An international coalition led by the United States invested significant time and treasure to save the people of the Balkans from themselves. This coalition is not likely to walk away. Nor should it. But the form its involvement takes will have consequences. The United States and its allies should continue to nurture indigenous progress toward democratization and reconciliation in the region. If they are truly committed to this process, the United States and its allies should act as advisor and verifier of local actions on a case-by-case basis. This would enable them to retain the highest degree of diplomatic flexibility. It also would embrace the new governments' commitments to democracy and stability and place responsibility for the future in the hands of the Balkan people.
Reforming the Tribunal
The United States should press the U.N. Security Council to amend Article 9 of the ICTY charter to eliminate contradictory provisions and to establish a new mandate that reflects the democratic realities in Yugoslavia and Croatia. The amendment should transfer general responsibility for holding war crimes trials to the national judicial systems, while making the Tribunal responsible for certifying a trial's legitimacy. Such a change would preserve the Tribunal's key role in ensuring that international standards are met while placing responsibility for justice and reconciliation in the hands of the popularly elected governments. The ICTY could continue to investigate and issue indictments for war crimes, even while realizing that new debates may arise over the legitimacy of its indictments.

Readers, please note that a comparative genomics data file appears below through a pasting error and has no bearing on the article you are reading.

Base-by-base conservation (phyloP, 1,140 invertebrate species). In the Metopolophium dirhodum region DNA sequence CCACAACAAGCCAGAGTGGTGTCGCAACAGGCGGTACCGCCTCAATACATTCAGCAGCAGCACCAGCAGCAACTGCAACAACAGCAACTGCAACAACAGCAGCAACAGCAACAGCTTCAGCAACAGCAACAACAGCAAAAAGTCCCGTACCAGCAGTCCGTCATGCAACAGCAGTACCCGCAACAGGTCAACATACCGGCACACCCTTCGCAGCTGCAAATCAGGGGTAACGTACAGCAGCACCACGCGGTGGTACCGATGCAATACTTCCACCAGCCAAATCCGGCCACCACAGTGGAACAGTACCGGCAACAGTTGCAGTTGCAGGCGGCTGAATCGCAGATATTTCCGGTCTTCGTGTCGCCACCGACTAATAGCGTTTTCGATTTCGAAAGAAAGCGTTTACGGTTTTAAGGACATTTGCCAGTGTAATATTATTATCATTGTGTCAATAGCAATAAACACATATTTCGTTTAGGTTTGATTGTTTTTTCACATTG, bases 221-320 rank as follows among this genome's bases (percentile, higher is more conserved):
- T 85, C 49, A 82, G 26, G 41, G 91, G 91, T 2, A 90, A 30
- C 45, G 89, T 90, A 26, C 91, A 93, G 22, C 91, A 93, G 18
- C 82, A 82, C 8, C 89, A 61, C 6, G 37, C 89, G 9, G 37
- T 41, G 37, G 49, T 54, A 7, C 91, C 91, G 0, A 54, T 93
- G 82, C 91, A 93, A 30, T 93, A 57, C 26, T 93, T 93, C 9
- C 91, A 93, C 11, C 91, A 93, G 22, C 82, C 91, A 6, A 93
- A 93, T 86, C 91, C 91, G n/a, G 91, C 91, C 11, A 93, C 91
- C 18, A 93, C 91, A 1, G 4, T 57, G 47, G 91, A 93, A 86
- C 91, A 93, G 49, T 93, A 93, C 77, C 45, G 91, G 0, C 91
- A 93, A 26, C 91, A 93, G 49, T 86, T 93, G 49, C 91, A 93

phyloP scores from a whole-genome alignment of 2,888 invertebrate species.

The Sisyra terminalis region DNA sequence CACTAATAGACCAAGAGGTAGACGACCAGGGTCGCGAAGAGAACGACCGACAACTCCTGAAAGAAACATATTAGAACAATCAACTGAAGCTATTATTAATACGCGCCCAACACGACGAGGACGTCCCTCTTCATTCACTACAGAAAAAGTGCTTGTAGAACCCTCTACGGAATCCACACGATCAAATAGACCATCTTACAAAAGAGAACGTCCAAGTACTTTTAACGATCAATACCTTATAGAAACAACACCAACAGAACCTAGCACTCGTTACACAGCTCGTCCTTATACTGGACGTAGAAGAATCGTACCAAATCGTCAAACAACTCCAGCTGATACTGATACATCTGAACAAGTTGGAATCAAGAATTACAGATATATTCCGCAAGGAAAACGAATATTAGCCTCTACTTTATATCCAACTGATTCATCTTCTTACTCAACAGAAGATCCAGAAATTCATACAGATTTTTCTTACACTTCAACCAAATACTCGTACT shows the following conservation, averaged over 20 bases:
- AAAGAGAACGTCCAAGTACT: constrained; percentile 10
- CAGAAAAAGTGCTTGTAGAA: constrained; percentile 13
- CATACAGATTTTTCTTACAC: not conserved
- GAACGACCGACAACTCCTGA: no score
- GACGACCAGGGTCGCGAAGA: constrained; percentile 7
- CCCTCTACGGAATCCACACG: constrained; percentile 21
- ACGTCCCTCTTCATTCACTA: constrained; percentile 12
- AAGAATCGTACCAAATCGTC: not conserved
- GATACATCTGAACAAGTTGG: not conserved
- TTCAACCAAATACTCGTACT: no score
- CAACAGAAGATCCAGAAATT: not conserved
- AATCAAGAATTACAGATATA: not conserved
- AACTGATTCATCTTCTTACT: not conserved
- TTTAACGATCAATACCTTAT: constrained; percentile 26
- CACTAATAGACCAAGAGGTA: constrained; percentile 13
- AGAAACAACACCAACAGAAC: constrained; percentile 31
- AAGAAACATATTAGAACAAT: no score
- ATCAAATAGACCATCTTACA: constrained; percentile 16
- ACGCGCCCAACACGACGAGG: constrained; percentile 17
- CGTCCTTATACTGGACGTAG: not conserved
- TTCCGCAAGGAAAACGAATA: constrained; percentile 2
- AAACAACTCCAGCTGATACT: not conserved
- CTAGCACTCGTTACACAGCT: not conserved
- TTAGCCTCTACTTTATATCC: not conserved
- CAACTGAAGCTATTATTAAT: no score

The national governments should cooperate with the Tribunal investigations and assure that the Tribunal is represented during national proceedings, based on its indictments. In practice, this could mean that the Tribunal assigns a prosecutor to the case or cooperates with the national prosecutor. A Tribunal judge also could advise national judges and attest to the trial's legitimacy after its conclusion. If the ICTY judge rules the trial was not legitimate, he or she could request the extradition of the accused to the Hague for an international trial, subject to an appeals process. To ensure the greatest degree of transparency, all trials should be open and broadcast nationally and internationally on television, radio, and the Internet.
Reforming the ICTY charter is more essential now that Milosevic is in custody and calls are increasing to have him stand trial at the Hague. The people of Yugoslavia and Croatia now have democratic governments, and they should be responsible for assuring justice is served and reconciliation begins. Reforming the Tribunal to give them a greater role represents a sea change in how the United States approaches conflict resolution in the Balkans. It abandons the Clinton policy of nation-building in favor of one that supports indigenous democratization and regional cooperation.